“I’ve lost 100 pounds since July.”
Photos courtesy of Zach Johnston
When UPROXX travel writer Zach Johnston dropped that bombshell on Foodbeast’s The Katchup podcast, everyone was stunned. Johnston’s weight loss story is incredible, but not just because he dropped an average of over 10 pounds per month in that time span. It’s the diet and lifestyle he switched to that really stood out.
“I started fasting for 18 hours a day,” he said, introducing his unique diet plan. As for meals, “I just straight up do wild proteins, greens, wild rice a couple of times a week, throw in some beans every now and then. I seasonally do squash, corn, things like that.”
The type of diet Johnston is subscribing to can best be described as an “indigenous” diet, because it’s based on the foods that American Indians ate throughout history until US governmental oppression forced them out of most of that culture. Before moving away from the reservation, Johnston’s family was part of the Skokomish Tribe in Washington State. He has long been writing stories about these types of foods, their history, and how it’s almost impossible to find it represented in today’s restaurant scene.
For those unfamiliar with the indigenous history, American Indians long occupied the modern United States until the idea of “Manifest Destiny” came along. As the USA spread its influence across the continent, according to Johnston, tribes’ camps, cultures, and history were often decimated, with younger generations brainwashed into the mainstream colonist lifestyle. A major result of that “cultural genocide” is that most of the tribes’ food history was lost. Only spoken-word tales and adaptations to living on harsh reservations remain.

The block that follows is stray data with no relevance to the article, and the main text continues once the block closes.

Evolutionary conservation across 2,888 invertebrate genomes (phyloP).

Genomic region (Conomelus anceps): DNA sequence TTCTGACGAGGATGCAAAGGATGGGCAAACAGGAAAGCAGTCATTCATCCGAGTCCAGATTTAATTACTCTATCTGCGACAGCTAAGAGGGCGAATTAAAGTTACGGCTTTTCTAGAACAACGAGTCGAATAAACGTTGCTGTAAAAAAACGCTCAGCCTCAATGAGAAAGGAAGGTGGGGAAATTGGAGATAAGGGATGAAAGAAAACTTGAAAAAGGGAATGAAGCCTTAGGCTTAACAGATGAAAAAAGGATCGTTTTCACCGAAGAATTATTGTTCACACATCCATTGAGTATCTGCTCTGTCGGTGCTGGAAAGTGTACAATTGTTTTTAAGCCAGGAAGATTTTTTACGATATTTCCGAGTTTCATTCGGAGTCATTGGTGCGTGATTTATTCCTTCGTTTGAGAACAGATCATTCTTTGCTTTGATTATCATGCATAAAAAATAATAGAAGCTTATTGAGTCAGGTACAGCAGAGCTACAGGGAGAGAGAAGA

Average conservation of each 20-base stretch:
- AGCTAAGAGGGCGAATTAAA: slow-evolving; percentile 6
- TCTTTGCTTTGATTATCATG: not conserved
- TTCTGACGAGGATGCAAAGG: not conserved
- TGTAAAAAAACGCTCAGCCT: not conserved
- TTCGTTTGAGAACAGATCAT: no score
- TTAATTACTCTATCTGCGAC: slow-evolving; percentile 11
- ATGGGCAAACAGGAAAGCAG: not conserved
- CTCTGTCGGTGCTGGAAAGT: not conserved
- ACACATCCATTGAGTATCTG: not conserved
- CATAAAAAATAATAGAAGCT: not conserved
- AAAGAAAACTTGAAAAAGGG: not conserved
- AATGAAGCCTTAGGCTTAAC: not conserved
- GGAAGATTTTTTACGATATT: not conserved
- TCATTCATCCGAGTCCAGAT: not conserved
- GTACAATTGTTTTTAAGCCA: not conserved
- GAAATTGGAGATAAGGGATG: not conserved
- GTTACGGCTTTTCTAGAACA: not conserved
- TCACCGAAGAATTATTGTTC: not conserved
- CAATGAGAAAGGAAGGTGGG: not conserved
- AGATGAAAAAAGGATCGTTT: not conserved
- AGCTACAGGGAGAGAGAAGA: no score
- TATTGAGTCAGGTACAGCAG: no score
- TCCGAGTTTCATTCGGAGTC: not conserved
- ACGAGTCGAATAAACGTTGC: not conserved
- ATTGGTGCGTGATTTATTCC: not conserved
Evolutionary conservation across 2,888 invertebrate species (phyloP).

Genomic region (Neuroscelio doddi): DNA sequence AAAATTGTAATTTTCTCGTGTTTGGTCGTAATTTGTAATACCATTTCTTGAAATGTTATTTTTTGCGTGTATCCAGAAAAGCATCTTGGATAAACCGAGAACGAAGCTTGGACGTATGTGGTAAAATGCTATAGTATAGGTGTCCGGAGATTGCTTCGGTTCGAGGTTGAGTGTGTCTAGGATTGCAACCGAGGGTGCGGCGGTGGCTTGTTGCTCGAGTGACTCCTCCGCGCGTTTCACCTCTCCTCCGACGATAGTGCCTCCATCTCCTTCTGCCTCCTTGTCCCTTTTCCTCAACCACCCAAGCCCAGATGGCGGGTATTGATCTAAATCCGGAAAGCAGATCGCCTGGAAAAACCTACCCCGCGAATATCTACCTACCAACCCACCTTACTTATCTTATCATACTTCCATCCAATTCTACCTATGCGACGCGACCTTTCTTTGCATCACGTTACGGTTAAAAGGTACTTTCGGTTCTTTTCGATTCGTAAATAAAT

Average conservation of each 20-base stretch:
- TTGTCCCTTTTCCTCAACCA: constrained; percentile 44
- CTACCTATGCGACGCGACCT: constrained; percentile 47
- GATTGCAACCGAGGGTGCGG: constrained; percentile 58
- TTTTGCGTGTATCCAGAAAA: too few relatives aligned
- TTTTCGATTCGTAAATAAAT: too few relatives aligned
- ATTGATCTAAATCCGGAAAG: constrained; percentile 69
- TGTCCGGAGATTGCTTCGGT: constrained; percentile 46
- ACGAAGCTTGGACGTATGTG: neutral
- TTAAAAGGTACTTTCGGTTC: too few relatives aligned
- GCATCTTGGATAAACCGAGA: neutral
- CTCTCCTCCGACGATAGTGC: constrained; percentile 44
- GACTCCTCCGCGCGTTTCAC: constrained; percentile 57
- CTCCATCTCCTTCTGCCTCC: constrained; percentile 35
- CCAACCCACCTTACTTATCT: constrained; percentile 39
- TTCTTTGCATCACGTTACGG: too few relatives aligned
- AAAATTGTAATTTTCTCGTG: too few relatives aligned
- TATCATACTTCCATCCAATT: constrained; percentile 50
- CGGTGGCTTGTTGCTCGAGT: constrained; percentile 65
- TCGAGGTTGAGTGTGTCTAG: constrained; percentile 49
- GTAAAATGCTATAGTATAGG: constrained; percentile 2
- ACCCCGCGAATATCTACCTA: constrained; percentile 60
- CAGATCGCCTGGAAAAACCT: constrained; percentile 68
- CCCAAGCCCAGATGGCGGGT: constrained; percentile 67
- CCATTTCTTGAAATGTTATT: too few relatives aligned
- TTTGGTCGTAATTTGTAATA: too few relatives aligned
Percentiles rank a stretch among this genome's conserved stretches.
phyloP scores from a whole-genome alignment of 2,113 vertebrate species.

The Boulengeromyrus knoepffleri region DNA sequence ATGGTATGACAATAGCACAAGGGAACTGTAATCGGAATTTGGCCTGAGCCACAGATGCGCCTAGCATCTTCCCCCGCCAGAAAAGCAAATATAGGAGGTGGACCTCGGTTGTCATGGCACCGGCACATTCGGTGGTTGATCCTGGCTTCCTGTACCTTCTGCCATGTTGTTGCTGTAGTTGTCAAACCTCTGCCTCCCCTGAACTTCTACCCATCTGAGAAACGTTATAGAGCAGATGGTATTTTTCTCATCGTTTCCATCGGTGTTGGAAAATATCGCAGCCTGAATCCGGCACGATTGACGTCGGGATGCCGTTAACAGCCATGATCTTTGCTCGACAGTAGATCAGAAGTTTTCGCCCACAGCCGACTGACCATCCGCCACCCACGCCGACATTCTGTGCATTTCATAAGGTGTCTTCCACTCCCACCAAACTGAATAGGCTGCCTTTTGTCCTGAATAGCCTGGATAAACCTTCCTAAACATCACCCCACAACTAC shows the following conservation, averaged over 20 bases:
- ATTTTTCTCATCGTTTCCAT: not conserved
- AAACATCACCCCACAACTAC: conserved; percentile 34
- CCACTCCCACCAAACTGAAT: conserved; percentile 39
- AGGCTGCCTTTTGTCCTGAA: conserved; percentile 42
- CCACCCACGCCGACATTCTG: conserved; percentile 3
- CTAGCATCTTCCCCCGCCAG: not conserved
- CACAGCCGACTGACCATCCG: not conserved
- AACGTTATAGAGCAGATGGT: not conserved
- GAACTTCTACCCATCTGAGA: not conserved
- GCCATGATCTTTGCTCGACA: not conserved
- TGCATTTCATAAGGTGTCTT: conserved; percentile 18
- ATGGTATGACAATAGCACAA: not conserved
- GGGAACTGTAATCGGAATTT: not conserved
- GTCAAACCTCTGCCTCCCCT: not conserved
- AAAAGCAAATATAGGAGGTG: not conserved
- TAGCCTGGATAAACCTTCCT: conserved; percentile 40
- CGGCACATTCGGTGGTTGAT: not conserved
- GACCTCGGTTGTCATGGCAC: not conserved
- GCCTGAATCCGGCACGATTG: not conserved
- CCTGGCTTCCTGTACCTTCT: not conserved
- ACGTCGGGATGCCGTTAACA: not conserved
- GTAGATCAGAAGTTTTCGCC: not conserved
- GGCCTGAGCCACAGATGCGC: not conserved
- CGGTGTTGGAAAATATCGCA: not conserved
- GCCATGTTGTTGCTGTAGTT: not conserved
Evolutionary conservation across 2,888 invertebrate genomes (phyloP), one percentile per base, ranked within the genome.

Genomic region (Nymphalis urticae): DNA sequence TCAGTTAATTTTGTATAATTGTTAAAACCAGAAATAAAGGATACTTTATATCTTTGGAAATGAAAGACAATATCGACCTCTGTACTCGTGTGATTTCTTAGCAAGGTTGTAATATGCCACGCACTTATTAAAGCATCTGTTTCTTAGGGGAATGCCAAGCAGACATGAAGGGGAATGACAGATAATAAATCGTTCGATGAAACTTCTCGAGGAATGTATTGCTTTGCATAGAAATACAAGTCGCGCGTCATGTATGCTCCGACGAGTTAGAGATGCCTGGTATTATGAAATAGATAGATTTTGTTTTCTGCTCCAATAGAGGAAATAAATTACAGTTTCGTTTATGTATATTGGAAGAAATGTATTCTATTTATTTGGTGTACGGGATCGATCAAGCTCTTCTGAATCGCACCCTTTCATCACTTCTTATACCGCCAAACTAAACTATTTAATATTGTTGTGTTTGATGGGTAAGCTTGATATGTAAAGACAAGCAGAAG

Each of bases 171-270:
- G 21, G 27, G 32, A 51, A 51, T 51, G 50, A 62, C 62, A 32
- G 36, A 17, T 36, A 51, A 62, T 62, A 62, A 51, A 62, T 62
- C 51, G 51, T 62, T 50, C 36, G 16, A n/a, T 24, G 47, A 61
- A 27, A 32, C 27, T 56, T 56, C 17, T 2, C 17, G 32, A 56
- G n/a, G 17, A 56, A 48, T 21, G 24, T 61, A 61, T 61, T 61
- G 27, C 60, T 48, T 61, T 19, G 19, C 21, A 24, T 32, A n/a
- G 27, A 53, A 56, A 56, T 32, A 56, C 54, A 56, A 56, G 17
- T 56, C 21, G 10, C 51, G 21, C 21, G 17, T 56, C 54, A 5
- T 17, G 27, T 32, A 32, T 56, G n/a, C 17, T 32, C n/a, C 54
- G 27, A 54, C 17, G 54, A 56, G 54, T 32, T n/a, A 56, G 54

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The Uproxx Cooking Battle is coming! I’m taking @stevebram and @filmdrunk down with this amazing dessert tamale inspired by Indigenous Chefs @siouxchef @yazzie_thechef and @neftaliduran_ This is a blue corn tamale with duck fat and birch water filled with juniper and birch simmered blueberries. It’s drizzled with hibiscus and gaujillo chile infused maple syrup and popcorn tossed in the same syrup and smoked birch salt. It’s amazing.
Johnston grew up in that food history and culture, and living off of the resources that were around him helped instrumentally with his diet. While Johnston lives in Germany these days, he can still get a lot of those ingredients in the country. It shows that these indigenous or wild foods, and a diet centered around them, are attainable even in today’s grocery store society.
“You can find all of this food around you,” Johnston confirms. “There’s bison, wild fish in the supermarkets. You can have a wild lifestyle through razor clams, butter clams, oysters, crab. It’s not impossible to have wild foods.”
By going into this dietary lifestyle, Johnston explains, and focusing in on stuff that’s wild around your area, you can feel “more sustained.” This is especially true with grains like wild rice, which is heftier than the standard white rice we find in stores, meaning you don’t need to eat as much of it.
However, it’s also not a great idea to just rush out into the wild and start picking the foods yourself. That ability comes with knowledge of what’s safe to eat. There are guides based on your local region typically available on places like Amazon, but there are also alternatives to foraging.
“Obviously, not everyone can just rush out into the fields and start picking everything they need to make a salad,” Johnston said. “That doesn’t mean we can’t start growing more of this shit, because it’s an agriculture from here.”
Through eating an indigenous diet and growing more of our own food, though, it’s clear through people like Johnston that the health benefits, alongside the awareness it gives to a culture that truly deserves it, are a massive plus. Because this type of diet is high in key nutrients like fiber, omega-3 fatty acids, and protein, it can help with everything from muscle and bone strength to brain function and mental health.
You can listen to Johnston’s full take on indigenous foods, his diet, the history of American Indian culture and food, and more on the most recent episode of The Katchup, embedded above.
*Author’s Note: “American Indian” and “Indigenous” were both terms preferred by Johnston in his conversations on The Katchup.